The Toys Of Orville Wright

Dec 25, 2017

In late 1878, a father gave his two boys a toy that flew under its own power. It had a small propeller, and made a big impression. Twenty-five years later, one of the boys became the world's first pilot, and never lost his fascination with flight.

Milton Wright was a bishop whose church duties carried him across the country. In 1878, Milton returned home to Dayton with a toy called the Flying Bat. It sparked the imagination of his two youngest sons, Wilbur and Or  ville. I borrowed a modern version of the Flying Bat from Carillon Historical Park and asked two Dayton sisters, Amelia and Emory Berger, 5 and 7, to give it a whirl.

Amelia pretended to be an airplane. Something kids probably never did before the Wright brothers grand invention.

A modern replica of The Flying Bat, the toy that inspired Orville Wright
Credit Leo DeLuca / WYSO

“I’m flying!" she said.

“She’s flying [laughs]” Emory echoed.

Amelia launched the Flying Bat while Emory watched.

"She’s turning the propeller," said Emory. "And the rubber band is twisting while she’s doing didn’t fly. That was horrible.”

“Can’t fly!” said Amelia.

I asked 86-year-old Dr. Richard C. Cummings who co-authored The History of Dayton, Ohio Toy Makers to describe the Flying Bat.

“It’s like a helicopter. You have these little wings on it and a stick, and you twirl it between the palms of your hands, and it’ll fly up in the air and come back down.”

On Dec. 17, 1903, the Wright brothers became the first to fly. Years later, Orville credited the Flying Bat as their initial inspiration.  After inventing the airplane, the Wright brothers spent years defending their patents. Wilbur died of typhoid fever in 1912. Some say exhaustion from defending these patents weakened his immune system. Orville, his younger brother, lived out his days quietly at Hawthorn Hill, forever tinkering, but on his own terms. His last patent was not for some magnificent aeronautical advancement, but a child’s toy that flung a small wooden clown through the air to swing from a trapeze. Flips & Flops.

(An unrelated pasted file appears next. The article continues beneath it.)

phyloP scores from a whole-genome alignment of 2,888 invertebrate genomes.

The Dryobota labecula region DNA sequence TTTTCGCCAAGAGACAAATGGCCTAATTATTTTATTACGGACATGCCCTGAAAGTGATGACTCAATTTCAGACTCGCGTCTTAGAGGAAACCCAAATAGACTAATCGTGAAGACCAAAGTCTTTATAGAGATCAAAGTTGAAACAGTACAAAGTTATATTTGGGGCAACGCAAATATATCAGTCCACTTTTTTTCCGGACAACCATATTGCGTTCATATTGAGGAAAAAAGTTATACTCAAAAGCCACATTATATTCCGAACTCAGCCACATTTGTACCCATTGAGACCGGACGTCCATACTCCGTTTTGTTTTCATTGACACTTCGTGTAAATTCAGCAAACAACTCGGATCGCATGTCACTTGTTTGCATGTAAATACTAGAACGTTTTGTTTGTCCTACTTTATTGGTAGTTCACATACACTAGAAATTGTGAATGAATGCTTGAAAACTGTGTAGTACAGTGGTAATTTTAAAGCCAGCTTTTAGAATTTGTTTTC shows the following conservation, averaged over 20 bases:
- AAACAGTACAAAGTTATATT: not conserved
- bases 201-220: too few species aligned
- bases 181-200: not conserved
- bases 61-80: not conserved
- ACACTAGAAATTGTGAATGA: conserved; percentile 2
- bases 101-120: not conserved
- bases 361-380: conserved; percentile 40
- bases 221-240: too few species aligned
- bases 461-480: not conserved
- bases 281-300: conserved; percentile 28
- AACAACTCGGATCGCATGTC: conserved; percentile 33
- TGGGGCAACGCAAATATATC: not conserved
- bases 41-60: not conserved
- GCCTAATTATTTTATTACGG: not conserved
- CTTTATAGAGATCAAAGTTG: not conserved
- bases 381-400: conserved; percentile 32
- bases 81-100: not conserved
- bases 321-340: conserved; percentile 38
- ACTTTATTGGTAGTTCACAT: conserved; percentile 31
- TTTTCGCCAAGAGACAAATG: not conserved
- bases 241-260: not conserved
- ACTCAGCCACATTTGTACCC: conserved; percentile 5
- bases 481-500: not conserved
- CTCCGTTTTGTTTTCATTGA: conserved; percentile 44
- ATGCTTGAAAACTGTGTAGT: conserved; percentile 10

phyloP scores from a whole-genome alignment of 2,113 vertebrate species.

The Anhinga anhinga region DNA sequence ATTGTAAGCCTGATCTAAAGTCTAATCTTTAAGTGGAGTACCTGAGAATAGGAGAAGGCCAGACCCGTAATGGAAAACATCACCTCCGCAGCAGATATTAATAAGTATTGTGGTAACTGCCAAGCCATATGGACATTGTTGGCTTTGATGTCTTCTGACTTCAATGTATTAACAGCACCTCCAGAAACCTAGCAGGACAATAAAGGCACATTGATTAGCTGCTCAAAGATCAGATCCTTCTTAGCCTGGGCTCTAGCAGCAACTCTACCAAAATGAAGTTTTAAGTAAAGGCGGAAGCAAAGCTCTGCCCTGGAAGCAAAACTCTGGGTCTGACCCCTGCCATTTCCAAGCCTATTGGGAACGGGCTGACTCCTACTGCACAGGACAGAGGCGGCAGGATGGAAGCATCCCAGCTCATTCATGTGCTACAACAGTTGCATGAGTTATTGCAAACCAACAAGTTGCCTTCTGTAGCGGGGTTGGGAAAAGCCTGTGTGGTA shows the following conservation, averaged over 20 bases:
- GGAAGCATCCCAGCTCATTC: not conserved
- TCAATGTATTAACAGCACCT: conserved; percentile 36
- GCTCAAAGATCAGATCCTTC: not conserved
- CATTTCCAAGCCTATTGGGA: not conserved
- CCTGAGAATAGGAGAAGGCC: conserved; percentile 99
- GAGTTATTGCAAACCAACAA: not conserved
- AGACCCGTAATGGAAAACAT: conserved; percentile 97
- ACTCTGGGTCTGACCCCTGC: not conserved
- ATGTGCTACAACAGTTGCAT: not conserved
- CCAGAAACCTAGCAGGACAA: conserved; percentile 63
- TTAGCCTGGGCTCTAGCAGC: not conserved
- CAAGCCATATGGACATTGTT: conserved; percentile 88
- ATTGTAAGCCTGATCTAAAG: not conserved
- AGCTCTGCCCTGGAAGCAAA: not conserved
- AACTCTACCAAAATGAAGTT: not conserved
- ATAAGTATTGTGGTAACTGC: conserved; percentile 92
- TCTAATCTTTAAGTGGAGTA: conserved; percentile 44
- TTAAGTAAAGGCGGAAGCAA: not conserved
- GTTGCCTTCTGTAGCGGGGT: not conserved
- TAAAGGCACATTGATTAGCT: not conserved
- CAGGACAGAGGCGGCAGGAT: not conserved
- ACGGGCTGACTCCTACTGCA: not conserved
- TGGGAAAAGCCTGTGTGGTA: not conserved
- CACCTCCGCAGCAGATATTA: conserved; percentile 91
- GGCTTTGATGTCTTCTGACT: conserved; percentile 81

Orville Wright with wind tunnel components
Credit courtesy of Dayton History

"You had a little spring here, with a little seat like, and you had a clown on it, with two little wire arms that stuck out. And when you flipped that thing up in the air, it would hit this wire, and this flying clown that comes out, and those two little arms grab onto that. And because of the propulsion, it makes that thing go around as if they were acrobats in a circus,” says Dr. Cumming, who owns one of the toys.

U.S. Patent No. 1,523,989 for Flips & Flops was issued on Jan. 25, 1925. Orville Wright never issued another patent. His fascination with flight had begun nearly 50 years earlier with the Flying Bat.

In later years, Orville had a West Third Street laboratory, and never stopped puttering at home. He fiddled making a changeable record player for his 78s; he fashioned a home vacuum system; and he died of a heart attack while fixing the doorbell at Hawthorn Hill.

Leo DeLuca is a graduate of WYSO’s 2017 Community Voices class. original Flips & Flops is on display at Carillon Historical Park as part of Dr. Cummings’ extensive collection of historic toys manufactured in Dayton. 

Culture Couch is supported by a generous grant from the Ohio Arts Council.